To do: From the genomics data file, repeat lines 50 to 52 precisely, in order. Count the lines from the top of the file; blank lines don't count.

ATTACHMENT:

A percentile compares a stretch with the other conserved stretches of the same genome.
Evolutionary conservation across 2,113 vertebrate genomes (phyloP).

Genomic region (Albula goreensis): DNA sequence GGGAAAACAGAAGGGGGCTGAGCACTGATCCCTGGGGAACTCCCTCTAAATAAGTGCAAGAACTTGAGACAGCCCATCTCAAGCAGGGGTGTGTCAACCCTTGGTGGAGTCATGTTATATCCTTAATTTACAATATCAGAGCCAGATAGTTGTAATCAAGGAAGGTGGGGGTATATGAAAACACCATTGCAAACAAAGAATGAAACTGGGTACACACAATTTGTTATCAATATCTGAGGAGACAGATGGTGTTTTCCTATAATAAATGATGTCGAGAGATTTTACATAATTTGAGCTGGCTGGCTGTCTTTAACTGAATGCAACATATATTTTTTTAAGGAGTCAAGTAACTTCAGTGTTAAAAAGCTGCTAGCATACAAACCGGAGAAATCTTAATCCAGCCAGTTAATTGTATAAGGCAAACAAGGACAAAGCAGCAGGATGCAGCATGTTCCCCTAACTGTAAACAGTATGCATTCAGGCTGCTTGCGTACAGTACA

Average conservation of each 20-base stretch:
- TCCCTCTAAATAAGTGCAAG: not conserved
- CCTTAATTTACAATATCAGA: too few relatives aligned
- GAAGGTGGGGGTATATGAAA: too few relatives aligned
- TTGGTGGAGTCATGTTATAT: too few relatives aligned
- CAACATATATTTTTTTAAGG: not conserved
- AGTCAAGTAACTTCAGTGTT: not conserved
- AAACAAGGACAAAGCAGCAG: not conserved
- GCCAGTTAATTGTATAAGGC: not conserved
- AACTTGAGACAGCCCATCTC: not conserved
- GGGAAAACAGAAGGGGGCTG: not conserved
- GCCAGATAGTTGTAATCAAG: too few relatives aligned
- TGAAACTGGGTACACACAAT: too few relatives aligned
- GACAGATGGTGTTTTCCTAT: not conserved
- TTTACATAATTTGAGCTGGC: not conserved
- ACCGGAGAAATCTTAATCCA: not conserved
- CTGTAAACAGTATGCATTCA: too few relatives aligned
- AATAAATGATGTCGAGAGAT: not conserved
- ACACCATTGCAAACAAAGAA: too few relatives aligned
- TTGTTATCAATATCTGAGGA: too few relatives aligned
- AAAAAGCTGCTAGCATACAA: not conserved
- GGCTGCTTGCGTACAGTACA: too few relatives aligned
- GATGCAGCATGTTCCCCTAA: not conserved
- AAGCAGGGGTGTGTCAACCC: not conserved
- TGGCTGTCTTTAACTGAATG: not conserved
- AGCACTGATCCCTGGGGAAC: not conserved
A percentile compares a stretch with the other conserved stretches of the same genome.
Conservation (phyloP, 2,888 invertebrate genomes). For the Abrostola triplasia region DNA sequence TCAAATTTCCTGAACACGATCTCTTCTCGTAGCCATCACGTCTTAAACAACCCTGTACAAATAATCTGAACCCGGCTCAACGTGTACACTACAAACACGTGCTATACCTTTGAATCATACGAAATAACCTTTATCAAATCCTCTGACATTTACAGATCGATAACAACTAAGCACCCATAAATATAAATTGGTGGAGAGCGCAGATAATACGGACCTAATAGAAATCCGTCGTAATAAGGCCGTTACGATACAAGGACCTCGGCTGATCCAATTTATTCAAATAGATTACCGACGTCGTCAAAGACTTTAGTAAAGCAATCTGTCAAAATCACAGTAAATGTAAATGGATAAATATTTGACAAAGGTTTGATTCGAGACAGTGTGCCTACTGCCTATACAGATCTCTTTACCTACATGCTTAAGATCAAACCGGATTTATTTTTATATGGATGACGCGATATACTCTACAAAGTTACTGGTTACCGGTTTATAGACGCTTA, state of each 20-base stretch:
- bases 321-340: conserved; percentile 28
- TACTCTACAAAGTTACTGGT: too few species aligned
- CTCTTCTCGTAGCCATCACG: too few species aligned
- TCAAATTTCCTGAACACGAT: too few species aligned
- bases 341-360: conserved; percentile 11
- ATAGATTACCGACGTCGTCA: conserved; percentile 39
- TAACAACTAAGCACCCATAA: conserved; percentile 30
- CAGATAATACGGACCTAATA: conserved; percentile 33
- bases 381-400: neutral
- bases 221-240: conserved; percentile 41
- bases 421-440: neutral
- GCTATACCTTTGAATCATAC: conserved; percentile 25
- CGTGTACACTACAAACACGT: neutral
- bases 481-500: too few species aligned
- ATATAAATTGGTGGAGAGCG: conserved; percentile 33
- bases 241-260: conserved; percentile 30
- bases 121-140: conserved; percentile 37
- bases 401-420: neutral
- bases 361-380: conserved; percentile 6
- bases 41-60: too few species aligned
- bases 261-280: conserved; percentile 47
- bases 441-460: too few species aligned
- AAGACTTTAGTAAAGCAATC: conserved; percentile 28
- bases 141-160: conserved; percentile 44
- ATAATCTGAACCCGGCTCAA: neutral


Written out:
- bases 361-380: conserved; percentile 6
- bases 41-60: too few species aligned
- bases 261-280: conserved; percentile 47